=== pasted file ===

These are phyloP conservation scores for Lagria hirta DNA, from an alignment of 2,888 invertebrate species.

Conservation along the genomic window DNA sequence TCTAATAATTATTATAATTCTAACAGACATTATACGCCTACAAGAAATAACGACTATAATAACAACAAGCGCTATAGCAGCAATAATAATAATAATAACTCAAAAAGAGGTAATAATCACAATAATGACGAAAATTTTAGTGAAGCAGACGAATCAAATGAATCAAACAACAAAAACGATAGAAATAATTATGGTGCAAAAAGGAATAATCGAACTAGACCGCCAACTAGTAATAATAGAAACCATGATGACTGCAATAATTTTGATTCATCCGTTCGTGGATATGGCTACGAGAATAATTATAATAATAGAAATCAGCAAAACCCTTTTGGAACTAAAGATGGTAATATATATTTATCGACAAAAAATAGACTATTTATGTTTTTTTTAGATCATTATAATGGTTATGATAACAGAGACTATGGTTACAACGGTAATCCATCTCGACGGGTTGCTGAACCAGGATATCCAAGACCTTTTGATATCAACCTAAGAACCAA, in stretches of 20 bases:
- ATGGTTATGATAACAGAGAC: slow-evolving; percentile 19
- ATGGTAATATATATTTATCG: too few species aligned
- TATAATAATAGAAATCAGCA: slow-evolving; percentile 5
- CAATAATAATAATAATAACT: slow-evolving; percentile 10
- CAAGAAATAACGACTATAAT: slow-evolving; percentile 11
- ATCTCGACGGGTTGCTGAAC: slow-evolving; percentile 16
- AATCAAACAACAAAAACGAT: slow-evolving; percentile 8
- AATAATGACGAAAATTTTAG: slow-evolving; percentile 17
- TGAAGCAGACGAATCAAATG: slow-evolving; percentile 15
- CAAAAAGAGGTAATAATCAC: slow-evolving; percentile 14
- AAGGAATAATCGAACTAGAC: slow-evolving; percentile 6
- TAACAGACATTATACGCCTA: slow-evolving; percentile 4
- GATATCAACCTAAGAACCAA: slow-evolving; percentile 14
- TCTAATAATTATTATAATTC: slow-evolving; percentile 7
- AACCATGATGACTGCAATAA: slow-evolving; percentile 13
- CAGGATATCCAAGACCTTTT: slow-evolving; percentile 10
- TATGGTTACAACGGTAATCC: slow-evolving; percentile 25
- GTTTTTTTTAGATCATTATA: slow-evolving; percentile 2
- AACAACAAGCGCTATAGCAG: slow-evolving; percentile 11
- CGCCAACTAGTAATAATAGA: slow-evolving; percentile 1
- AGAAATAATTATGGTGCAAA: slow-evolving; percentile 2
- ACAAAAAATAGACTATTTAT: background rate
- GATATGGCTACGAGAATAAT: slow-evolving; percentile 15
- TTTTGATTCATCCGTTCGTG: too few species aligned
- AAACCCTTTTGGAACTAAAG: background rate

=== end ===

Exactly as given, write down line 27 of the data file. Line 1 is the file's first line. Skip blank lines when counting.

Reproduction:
- AAACCCTTTTGGAACTAAAG: background rate